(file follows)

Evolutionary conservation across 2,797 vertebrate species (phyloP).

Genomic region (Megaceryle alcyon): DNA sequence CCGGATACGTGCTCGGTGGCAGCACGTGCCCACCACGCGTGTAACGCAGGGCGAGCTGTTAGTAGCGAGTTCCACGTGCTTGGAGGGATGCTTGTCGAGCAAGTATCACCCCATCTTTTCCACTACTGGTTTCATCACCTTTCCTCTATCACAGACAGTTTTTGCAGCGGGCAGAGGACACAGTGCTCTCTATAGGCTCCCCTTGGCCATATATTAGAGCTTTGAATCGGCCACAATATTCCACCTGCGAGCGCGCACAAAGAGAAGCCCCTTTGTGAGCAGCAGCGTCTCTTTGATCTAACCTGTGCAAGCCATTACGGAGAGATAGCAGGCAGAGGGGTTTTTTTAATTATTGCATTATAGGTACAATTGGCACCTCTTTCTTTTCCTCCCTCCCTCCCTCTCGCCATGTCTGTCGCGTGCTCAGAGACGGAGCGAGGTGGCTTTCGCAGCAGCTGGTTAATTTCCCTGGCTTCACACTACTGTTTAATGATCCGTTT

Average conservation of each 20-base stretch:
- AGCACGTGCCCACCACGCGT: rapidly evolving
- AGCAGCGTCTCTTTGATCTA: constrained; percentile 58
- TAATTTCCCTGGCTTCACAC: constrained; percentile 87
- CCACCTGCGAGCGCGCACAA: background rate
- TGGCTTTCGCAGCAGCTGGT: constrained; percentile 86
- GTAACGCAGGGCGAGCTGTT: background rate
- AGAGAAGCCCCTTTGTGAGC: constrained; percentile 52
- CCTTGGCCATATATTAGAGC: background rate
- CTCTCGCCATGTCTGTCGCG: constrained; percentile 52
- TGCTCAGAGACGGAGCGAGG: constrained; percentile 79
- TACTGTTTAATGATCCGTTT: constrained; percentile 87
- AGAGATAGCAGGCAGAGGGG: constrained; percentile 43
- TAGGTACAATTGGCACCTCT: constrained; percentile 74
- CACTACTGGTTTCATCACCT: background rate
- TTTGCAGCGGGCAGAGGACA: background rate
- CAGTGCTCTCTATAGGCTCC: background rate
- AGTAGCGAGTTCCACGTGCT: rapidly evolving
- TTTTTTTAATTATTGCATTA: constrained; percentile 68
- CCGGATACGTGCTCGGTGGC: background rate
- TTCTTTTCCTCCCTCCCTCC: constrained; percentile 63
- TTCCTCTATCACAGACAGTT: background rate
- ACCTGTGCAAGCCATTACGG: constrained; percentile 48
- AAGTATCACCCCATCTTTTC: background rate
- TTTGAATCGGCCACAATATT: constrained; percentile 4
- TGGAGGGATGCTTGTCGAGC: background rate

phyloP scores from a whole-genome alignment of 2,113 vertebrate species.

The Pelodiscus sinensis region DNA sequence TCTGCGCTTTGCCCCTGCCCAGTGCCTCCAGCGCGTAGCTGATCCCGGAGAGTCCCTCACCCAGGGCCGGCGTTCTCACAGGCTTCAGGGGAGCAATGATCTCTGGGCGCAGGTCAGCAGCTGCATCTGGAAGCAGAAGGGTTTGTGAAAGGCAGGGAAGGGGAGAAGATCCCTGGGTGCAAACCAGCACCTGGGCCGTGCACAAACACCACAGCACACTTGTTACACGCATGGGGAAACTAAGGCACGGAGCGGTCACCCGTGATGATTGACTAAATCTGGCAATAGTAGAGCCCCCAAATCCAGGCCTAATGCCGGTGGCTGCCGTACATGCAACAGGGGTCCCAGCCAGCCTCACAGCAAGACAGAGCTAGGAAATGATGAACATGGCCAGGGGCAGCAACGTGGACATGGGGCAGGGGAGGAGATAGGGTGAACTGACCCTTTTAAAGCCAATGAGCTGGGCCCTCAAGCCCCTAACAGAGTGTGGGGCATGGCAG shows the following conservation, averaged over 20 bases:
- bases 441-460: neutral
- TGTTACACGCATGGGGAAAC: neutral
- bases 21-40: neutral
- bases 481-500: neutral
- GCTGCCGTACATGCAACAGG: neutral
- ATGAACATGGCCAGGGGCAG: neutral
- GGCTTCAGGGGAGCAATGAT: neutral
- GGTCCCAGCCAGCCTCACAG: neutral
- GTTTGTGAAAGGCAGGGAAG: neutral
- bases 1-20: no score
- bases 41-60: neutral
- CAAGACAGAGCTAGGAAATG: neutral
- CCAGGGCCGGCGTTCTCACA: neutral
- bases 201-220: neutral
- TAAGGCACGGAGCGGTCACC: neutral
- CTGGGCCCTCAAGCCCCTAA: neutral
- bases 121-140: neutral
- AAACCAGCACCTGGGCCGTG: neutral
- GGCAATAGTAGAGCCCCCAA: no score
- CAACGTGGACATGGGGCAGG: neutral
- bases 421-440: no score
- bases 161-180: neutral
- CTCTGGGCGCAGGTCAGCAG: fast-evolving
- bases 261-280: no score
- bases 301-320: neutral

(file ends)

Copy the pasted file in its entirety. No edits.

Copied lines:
Evolutionary conservation across 2,797 vertebrate species (phyloP).

Genomic region (Megaceryle alcyon): DNA sequence CCGGATACGTGCTCGGTGGCAGCACGTGCCCACCACGCGTGTAACGCAGGGCGAGCTGTTAGTAGCGAGTTCCACGTGCTTGGAGGGATGCTTGTCGAGCAAGTATCACCCCATCTTTTCCACTACTGGTTTCATCACCTTTCCTCTATCACAGACAGTTTTTGCAGCGGGCAGAGGACACAGTGCTCTCTATAGGCTCCCCTTGGCCATATATTAGAGCTTTGAATCGGCCACAATATTCCACCTGCGAGCGCGCACAAAGAGAAGCCCCTTTGTGAGCAGCAGCGTCTCTTTGATCTAACCTGTGCAAGCCATTACGGAGAGATAGCAGGCAGAGGGGTTTTTTTAATTATTGCATTATAGGTACAATTGGCACCTCTTTCTTTTCCTCCCTCCCTCCCTCTCGCCATGTCTGTCGCGTGCTCAGAGACGGAGCGAGGTGGCTTTCGCAGCAGCTGGTTAATTTCCCTGGCTTCACACTACTGTTTAATGATCCGTTT

Average conservation of each 20-base stretch:
- AGCACGTGCCCACCACGCGT: rapidly evolving
- AGCAGCGTCTCTTTGATCTA: constrained; percentile 58
- TAATTTCCCTGGCTTCACAC: constrained; percentile 87
- CCACCTGCGAGCGCGCACAA: background rate
- TGGCTTTCGCAGCAGCTGGT: constrained; percentile 86
- GTAACGCAGGGCGAGCTGTT: background rate
- AGAGAAGCCCCTTTGTGAGC: constrained; percentile 52
- CCTTGGCCATATATTAGAGC: background rate
- CTCTCGCCATGTCTGTCGCG: constrained; percentile 52
- TGCTCAGAGACGGAGCGAGG: constrained; percentile 79
- TACTGTTTAATGATCCGTTT: constrained; percentile 87
- AGAGATAGCAGGCAGAGGGG: constrained; percentile 43
- TAGGTACAATTGGCACCTCT: constrained; percentile 74
- CACTACTGGTTTCATCACCT: background rate
- TTTGCAGCGGGCAGAGGACA: background rate
- CAGTGCTCTCTATAGGCTCC: background rate
- AGTAGCGAGTTCCACGTGCT: rapidly evolving
- TTTTTTTAATTATTGCATTA: constrained; percentile 68
- CCGGATACGTGCTCGGTGGC: background rate
- TTCTTTTCCTCCCTCCCTCC: constrained; percentile 63
- TTCCTCTATCACAGACAGTT: background rate
- ACCTGTGCAAGCCATTACGG: constrained; percentile 48
- AAGTATCACCCCATCTTTTC: background rate
- TTTGAATCGGCCACAATATT: constrained; percentile 4
- TGGAGGGATGCTTGTCGAGC: background rate

phyloP scores from a whole-genome alignment of 2,113 vertebrate species.

The Pelodiscus sinensis region DNA sequence TCTGCGCTTTGCCCCTGCCCAGTGCCTCCAGCGCGTAGCTGATCCCGGAGAGTCCCTCACCCAGGGCCGGCGTTCTCACAGGCTTCAGGGGAGCAATGATCTCTGGGCGCAGGTCAGCAGCTGCATCTGGAAGCAGAAGGGTTTGTGAAAGGCAGGGAAGGGGAGAAGATCCCTGGGTGCAAACCAGCACCTGGGCCGTGCACAAACACCACAGCACACTTGTTACACGCATGGGGAAACTAAGGCACGGAGCGGTCACCCGTGATGATTGACTAAATCTGGCAATAGTAGAGCCCCCAAATCCAGGCCTAATGCCGGTGGCTGCCGTACATGCAACAGGGGTCCCAGCCAGCCTCACAGCAAGACAGAGCTAGGAAATGATGAACATGGCCAGGGGCAGCAACGTGGACATGGGGCAGGGGAGGAGATAGGGTGAACTGACCCTTTTAAAGCCAATGAGCTGGGCCCTCAAGCCCCTAACAGAGTGTGGGGCATGGCAG shows the following conservation, averaged over 20 bases:
- bases 441-460: neutral
- TGTTACACGCATGGGGAAAC: neutral
- bases 21-40: neutral
- bases 481-500: neutral
- GCTGCCGTACATGCAACAGG: neutral
- ATGAACATGGCCAGGGGCAG: neutral
- GGCTTCAGGGGAGCAATGAT: neutral
- GGTCCCAGCCAGCCTCACAG: neutral
- GTTTGTGAAAGGCAGGGAAG: neutral
- bases 1-20: no score
- bases 41-60: neutral
- CAAGACAGAGCTAGGAAATG: neutral
- CCAGGGCCGGCGTTCTCACA: neutral
- bases 201-220: neutral
- TAAGGCACGGAGCGGTCACC: neutral
- CTGGGCCCTCAAGCCCCTAA: neutral
- bases 121-140: neutral
- AAACCAGCACCTGGGCCGTG: neutral
- GGCAATAGTAGAGCCCCCAA: no score
- CAACGTGGACATGGGGCAGG: neutral
- bases 421-440: no score
- bases 161-180: neutral
- CTCTGGGCGCAGGTCAGCAG: fast-evolving
- bases 261-280: no score
- bases 301-320: neutral